Students prepare for the associated activity in which they investigate acceleration by collecting acceleration vs. time data using the accelerometer of a sliding Android device. Based on the experimental set-up for the activity, students form hypotheses about the acceleration of the device. Students will investigate how the force on the device changes according to Newton's Second Law. Different types of acceleration, including average, instantaneous and constant acceleration, are introduced. Acceleration and force is described mathematically and in terms of processes and applications.
In the first of two sequential lessons, students create mobile apps that collect data from an Android device's accelerometer and then store that data to a database. This lesson provides practice with MIT's App Inventor software and culminates with students writing their own apps for measuring acceleration. In the second lesson, students are given an app for an Android device, which measures acceleration. They investigate acceleration by collecting acceleration vs. time data using the accelerometer of a sliding Android device. Then they use the data to create velocity vs. time graphs and approximate the maximum velocity of the device.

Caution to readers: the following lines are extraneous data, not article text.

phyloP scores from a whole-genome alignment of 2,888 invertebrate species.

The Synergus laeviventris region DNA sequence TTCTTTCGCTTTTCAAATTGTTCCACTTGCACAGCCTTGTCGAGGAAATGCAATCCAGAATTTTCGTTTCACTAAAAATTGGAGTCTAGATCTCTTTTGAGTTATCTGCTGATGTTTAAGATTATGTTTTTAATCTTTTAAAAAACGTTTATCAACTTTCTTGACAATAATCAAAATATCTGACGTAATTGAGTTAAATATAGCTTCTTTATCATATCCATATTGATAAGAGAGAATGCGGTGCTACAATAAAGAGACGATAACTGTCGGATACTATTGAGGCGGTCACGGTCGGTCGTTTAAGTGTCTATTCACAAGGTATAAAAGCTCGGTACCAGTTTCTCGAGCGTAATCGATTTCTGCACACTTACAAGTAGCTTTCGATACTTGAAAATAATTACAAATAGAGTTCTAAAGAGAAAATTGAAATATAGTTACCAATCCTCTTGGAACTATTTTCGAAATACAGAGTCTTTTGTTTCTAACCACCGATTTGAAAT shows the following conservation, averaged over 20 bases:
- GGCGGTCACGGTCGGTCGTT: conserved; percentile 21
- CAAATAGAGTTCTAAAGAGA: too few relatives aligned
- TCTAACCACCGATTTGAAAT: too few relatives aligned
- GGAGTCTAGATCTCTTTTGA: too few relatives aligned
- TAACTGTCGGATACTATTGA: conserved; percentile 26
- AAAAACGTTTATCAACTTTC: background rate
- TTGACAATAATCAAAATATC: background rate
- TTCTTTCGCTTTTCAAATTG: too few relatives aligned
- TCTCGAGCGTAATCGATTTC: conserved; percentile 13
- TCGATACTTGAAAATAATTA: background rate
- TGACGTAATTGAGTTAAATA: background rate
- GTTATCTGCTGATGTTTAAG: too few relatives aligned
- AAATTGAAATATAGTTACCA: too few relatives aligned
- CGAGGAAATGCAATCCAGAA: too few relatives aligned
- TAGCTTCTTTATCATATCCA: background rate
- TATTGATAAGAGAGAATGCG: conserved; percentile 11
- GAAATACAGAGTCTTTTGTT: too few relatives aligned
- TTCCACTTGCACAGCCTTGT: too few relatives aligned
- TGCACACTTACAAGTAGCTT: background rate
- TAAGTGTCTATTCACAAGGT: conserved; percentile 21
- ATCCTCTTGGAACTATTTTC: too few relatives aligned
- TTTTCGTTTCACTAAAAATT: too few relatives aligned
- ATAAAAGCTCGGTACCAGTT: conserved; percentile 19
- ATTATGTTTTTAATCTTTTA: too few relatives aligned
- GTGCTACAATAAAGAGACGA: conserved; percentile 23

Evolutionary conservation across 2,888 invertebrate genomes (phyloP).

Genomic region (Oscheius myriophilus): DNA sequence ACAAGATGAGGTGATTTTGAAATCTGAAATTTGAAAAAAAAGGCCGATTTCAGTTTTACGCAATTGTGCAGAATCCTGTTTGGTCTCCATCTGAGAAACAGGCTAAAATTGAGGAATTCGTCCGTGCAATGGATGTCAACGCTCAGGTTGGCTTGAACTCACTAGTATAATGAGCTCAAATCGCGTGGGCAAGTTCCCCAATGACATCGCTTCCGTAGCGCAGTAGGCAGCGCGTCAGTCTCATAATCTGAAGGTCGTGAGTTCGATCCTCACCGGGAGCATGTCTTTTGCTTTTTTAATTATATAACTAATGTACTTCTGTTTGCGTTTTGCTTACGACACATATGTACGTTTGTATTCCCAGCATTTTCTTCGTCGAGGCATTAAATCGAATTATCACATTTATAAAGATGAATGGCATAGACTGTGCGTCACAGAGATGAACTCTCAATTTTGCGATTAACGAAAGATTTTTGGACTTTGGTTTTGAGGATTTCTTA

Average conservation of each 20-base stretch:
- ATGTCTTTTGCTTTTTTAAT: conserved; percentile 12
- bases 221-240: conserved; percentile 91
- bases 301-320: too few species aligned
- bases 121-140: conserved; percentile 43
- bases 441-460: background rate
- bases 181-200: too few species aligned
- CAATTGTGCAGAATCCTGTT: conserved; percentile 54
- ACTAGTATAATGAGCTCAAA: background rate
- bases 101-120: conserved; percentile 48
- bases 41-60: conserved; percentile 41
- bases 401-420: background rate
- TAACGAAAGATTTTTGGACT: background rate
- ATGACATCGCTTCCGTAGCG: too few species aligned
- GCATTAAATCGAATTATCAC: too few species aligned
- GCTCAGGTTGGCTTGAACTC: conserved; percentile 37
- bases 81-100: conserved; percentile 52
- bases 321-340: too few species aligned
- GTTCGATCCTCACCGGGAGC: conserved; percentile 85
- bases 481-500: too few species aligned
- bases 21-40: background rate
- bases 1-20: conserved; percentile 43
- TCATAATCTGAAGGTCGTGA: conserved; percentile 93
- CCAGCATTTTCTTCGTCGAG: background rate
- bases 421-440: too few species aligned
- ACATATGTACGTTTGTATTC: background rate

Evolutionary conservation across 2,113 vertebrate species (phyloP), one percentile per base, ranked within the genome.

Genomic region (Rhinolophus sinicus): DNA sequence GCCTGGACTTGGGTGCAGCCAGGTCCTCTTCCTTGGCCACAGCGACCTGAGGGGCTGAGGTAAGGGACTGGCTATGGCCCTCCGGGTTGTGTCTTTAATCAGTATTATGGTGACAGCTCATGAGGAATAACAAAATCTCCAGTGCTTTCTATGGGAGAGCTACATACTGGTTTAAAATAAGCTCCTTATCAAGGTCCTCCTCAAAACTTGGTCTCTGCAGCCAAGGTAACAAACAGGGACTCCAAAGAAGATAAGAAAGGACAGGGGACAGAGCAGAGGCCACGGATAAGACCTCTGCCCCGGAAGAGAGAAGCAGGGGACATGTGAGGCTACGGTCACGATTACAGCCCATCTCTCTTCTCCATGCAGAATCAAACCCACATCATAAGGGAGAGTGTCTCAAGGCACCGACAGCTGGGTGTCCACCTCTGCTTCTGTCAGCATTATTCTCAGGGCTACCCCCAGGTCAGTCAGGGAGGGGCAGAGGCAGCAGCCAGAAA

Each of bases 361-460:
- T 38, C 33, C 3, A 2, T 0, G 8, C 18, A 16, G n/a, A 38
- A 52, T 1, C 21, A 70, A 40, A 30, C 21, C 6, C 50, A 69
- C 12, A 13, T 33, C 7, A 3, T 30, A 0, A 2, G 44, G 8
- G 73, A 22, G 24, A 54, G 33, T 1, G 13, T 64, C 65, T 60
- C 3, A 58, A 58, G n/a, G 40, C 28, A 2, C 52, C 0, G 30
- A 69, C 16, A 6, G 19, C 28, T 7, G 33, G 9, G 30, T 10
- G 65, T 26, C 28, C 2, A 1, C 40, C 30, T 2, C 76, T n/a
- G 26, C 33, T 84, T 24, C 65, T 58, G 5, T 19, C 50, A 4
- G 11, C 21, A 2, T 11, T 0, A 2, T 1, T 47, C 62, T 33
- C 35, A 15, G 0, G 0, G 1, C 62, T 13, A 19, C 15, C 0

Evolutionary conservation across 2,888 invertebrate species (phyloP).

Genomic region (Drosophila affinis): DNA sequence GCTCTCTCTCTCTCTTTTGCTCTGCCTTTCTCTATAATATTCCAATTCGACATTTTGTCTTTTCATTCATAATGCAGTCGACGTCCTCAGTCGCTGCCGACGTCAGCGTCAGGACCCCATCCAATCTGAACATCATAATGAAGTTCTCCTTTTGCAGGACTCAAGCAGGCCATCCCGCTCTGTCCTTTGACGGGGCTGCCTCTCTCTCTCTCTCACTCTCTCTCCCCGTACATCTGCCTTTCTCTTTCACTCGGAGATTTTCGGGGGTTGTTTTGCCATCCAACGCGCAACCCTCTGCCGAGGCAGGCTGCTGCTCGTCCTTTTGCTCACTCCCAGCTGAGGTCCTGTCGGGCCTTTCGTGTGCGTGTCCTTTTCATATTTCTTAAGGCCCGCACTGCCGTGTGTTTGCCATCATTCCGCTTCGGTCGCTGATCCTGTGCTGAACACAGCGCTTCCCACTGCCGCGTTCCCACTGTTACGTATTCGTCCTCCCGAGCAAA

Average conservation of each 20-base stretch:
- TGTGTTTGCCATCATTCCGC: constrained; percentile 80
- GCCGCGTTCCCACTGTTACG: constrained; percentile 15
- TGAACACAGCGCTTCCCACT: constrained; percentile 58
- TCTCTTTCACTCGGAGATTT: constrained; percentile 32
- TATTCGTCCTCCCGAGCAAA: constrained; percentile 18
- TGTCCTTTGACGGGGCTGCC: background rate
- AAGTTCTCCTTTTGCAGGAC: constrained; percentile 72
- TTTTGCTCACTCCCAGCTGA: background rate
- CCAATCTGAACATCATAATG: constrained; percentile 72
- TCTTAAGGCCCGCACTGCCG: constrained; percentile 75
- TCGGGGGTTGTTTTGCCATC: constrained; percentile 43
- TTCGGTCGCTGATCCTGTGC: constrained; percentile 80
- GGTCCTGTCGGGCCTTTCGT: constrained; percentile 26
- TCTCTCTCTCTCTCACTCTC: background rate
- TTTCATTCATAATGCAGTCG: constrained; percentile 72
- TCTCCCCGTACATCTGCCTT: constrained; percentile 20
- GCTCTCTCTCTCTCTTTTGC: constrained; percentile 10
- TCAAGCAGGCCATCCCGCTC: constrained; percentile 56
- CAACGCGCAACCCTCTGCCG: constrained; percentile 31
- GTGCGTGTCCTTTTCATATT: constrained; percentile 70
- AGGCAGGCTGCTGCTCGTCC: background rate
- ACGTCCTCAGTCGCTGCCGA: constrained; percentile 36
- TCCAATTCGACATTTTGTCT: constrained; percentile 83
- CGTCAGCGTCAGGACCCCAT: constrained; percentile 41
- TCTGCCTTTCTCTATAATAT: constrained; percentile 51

Students develop an app for an Android device that utilizes its built-in internal sensors, specifically the accelerometer. The goal of this activity is to teach programming design and skills using MIT's App Inventor software (free to download from the Internet) as the vehicle for learning. The activity should be exciting for students who are interested in applying what they learn to writing other applications for Android devices. Students learn the steps of the engineering design process as they identify the problem, develop solutions, select and implement a possible solution, test the solution and redesign, as needed, to accomplish the design requirements.
Students gain experience with the software/system design process, closely related to the engineering design process, to solve a problem. First, they learn about the Mars Curiosity rover and its mission, including the difficulties that engineers must consider and overcome to operate a rover remotely. Students observe a simulation of a robot being controlled remotely. These experiences guide discussion on how the design process is applied in these scenarios. The lesson culminates in a hands-on experience with the design process as students simulate the remote control of a rover. In the associated activity, students gain further experience with the design process by creating an Android application using App Inventor to control one aspect of a remotely controlled vehicle. (Note: The lesson requires a LEGO® MINDSTORMS® Education NXT base set.)
This course will focus on providing students with the tools needed to practice responsible architecture in a contemporary context. It will familiarize students with the materials currently used in responsible practice, as well as the material properties most relevant to assembly. The course will also introduce students to materials that are untested but hold promise for future usage. Finally, the course will challenge students to refine their understanding of responsible or sustainable design practice by looking at the evolution of those ideas within the field of architecture.